Następne zdjęcie
Show photos
1 / 4
© Volkswagen / The TGI BlueMotion is the first CNG-powered Golf ever poprzednie następne
Sector: CNG

Volkswagen Group's CNG cars

Volkswagen Group's CNG cars © Volkswagen Group

The Volkswagen Group has mastered the art of technological cloning – if one of the brands gets a new model, it soon has siblings which are more or less badge engineered. On the bright side, this means new CNG-powered models can be developed quickly and cheaply.
Volkswagen eco up!© VolkswagenFrom this perspective, the eco up! is actually different from Mii and Citigo thanks to the rear hatch made of glass

Let's start with the smallest models available. First up is, well, the Volkswagen up! and its Seat- and Skoda-badged counterparts, the Mii and Citigo, respectively. In petrol-only versions, they all feature two variants of the same 1-litre 3-cylinder MPI engine, offering 60 or 75 PS. For CNG, the unit has gained a third, middle-of-the-road variant, churning out 68 PS of power and 90 Nm of torque (5 Nm less than on petrol). The triplets have double CNG tanks, one with a gross capacity of 35 l, the other – 37 l. The former is placed in front of the rear axle (so the petrol tank has shrunk to hold only 10 l of fuel, for emergency use), the latter is located underneath the 251 l boot, thus eliminating the spare wheel. According to Volkswagen, Skoda and Seat, the cars need as little as 2,9 kg/4,4 m3 of CNG per 100 km (which corresponds to running costs of roughly 3 euros/100 km in Germany) and CO2 emissions are just 79 g/km.

Audi A3 g-tron© AudiYou can't actually buy Audi's e-gas, but they'll make sure your CO2 emissions from regular CNG are properly offset

Moving two classes upwards (there are no CNG variants of the Ibiza, Fabia and Polo, at least for the time being), we have more diversity – Volkswagen Golf, Seat Leon, Audi A3 and Skoda Octavia may be all underpinned by the MQB platform and use the same engines, but at least they differ more considerably on the outside. The four cars (Golf TGI BlueMotion, Leon TGI, A3 g-tron and Octavia G-TEC) share the 1,4 TSI engine, which is good for 110 PS/200 Nm and use virtually the same methane tank layout (15 kg/20 m3 capacity), but the major difference against the up!/Mii/Citigo trio is that petrol tanks remain full-sized (as compared to petrol-only versions). Performance is comparable for all four cars, so is fuel consumption (4,7 m3 for Golf, Leon and A3, 5,4 m3 for Octavia) and CO2 emissions (92-97 g/km). Interestingly, Audi has launched a synthetic methane plant along with the A3 g-tron, thus bringing the car's CO2 emissions to zero on a well-to-wheel basis.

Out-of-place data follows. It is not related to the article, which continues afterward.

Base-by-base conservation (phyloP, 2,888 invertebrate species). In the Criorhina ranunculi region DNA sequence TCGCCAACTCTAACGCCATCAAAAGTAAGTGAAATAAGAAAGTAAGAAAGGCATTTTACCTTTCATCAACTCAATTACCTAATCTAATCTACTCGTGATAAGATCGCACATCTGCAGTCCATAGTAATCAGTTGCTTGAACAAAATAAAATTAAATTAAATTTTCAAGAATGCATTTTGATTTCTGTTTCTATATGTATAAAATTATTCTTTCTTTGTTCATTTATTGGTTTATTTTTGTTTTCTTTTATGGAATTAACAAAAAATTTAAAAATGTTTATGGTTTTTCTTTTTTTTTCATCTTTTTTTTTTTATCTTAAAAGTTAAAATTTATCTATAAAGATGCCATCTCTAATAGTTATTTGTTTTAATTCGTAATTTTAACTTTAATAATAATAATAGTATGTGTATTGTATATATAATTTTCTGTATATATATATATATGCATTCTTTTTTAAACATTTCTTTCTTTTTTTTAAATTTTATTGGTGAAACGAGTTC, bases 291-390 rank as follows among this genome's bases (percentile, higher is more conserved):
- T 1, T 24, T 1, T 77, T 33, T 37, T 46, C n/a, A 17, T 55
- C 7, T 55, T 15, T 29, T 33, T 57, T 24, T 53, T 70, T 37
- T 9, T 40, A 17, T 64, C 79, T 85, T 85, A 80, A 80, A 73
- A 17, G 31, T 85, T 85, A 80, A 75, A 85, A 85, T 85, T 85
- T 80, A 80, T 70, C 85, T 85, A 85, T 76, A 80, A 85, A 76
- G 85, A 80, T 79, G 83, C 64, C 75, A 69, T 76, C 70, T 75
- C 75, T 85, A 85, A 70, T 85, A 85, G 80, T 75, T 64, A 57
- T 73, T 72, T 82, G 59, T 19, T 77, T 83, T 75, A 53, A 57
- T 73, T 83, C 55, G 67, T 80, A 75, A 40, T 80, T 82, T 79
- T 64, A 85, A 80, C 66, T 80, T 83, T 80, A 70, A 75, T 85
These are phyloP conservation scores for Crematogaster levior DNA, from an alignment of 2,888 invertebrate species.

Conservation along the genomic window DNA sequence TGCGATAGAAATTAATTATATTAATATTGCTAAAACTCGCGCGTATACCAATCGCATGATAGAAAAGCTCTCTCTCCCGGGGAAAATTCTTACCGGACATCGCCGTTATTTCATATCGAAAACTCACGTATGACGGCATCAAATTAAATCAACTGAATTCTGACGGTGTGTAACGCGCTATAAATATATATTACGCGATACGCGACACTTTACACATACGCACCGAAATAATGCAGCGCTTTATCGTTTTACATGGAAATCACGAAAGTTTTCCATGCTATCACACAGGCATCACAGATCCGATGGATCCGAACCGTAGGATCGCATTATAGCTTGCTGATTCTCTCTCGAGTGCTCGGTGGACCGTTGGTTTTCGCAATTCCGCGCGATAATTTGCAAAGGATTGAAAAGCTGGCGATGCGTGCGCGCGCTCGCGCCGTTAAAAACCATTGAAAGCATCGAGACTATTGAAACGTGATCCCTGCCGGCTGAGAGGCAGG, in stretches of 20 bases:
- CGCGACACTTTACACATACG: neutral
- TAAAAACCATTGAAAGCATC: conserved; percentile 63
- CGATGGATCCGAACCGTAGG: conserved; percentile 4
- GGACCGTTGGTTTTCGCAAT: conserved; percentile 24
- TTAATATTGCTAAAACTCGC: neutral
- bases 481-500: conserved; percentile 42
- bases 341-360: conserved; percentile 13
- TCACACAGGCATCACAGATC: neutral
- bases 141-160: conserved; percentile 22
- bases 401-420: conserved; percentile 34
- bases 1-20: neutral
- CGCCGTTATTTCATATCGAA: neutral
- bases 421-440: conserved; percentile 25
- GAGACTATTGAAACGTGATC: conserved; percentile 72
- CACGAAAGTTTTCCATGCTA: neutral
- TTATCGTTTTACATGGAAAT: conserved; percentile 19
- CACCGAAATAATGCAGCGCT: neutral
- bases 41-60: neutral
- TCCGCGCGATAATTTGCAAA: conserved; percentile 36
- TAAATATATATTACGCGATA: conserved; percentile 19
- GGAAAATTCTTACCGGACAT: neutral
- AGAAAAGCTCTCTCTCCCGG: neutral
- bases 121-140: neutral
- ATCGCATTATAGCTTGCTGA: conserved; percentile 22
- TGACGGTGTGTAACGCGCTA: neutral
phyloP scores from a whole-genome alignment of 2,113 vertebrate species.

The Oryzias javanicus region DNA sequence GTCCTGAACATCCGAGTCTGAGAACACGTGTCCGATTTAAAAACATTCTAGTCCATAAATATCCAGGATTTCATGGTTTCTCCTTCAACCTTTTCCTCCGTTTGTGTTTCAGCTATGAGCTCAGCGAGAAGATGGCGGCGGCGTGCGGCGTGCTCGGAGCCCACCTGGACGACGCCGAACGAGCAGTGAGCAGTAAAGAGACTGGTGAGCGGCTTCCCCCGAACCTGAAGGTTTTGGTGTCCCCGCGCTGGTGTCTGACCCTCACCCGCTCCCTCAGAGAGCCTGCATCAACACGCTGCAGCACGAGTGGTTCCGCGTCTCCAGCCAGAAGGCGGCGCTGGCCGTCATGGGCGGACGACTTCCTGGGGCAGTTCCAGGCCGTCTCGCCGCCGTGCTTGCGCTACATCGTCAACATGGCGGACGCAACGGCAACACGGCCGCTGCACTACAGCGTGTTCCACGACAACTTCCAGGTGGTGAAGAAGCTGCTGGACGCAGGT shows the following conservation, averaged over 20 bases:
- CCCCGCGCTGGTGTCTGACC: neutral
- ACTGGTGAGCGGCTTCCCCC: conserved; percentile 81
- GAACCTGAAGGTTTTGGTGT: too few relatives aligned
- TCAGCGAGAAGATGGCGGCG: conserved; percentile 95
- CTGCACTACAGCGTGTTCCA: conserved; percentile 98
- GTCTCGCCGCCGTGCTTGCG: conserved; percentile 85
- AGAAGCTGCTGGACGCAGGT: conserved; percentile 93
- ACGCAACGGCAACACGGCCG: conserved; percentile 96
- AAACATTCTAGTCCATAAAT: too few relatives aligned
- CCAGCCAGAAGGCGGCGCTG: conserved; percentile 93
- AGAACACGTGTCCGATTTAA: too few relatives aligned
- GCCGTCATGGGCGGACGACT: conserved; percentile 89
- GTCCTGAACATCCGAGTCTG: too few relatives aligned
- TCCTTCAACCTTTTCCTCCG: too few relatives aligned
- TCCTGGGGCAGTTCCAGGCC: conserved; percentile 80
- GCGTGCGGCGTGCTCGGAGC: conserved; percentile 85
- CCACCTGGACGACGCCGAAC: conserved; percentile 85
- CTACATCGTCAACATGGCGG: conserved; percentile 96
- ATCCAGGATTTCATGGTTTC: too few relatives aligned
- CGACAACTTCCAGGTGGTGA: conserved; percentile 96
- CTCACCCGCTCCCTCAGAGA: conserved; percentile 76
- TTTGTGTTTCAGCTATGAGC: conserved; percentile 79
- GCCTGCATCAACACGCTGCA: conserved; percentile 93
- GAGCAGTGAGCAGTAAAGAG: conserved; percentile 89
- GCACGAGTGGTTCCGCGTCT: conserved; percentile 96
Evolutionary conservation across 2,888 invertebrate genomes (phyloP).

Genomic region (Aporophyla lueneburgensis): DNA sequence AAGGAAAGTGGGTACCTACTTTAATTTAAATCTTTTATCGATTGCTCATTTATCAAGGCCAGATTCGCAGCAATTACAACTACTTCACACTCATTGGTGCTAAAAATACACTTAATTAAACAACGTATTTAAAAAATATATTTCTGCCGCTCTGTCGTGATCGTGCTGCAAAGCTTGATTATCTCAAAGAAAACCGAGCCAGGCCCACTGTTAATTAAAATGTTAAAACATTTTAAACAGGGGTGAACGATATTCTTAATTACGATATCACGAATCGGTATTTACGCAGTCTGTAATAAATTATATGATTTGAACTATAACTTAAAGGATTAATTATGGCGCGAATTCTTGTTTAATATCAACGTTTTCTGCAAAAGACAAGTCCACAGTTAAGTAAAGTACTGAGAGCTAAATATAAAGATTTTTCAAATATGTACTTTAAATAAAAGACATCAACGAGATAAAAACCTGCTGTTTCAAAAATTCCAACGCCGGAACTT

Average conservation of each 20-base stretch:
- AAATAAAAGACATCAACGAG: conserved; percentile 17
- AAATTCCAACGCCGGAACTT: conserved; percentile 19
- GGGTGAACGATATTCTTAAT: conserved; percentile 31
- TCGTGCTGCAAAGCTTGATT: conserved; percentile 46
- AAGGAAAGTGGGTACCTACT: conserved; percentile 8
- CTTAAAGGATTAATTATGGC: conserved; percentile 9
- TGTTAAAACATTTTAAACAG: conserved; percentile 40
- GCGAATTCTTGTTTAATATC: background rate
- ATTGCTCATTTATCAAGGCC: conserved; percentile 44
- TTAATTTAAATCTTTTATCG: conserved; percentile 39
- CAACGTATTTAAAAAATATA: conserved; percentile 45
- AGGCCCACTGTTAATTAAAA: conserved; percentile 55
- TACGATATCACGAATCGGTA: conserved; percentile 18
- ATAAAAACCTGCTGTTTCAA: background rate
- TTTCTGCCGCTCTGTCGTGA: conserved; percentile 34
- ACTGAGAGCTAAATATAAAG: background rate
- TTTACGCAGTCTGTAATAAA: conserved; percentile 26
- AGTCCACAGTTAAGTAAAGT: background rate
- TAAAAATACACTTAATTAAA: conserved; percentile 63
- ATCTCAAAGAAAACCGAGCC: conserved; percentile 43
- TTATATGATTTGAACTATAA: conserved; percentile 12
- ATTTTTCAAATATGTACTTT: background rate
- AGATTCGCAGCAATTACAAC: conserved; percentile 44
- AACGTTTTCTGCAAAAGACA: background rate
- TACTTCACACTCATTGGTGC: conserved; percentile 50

Seat Leon TGI© SeatYou've seen one Leon, you've seen them all - the TGI doesn't stand out

And that's pretty much it as far as brands other than Volkswagen are concerned. The Wolfsburg carmaker has three additional models, though, two of which feature the 2,0 TSI engine – the Passat EcoFuel and the Caddy EcoFuel (the third one is the Touran, powered with the 1,4 TSI unit). They're all about to be replaced by new generations, so now is the last call for anyone willing to get one, although it could make more sense to wait for the newcomers, especially since Passat and Caddy will most probably feature downsized, more economical engines. The new Passat is already here, so a new EcoFuel/TGI BlueMotion variant is merely a matter of time. And the Caddy/Touran duo? No word about their successors as of yet (apparently they're still good enough and VW is anything but hasty about replacing them), but even so they're bound to appear sometime in 2015 or 2016.

Skoda Octavia G-TEC© SkodaIf you're not into estates, there's also a liftback available

All in all, the Volkswagen Group has one of the most comprehensive CNG lineups on the market today. And it's bound to improve further once the new generation of the B segment models becomes available with optional CNG conversions. The new iteration of the Fabia is already here, with new Polo and Ibiza about to follow sooner rather than later. It has already been announced that their methane-powered variants will be offered (no word concerning the Audi A1, though), so the only thing left to do now is wait. Once the superminis are out, the VW Group will be light years away from direct competitors. Which is good, actually, since it may motivate other carmakers to do something about it. We'll keep you updated on any developments.


  • LPG and CNG cars
  • Hybrids and EV's
  • News and tips

Robert Markowski
source: Volkswagen Group, own information 2012-2018 All rights reserved. By using this site you acknowledge that you accept its Terms and Conditions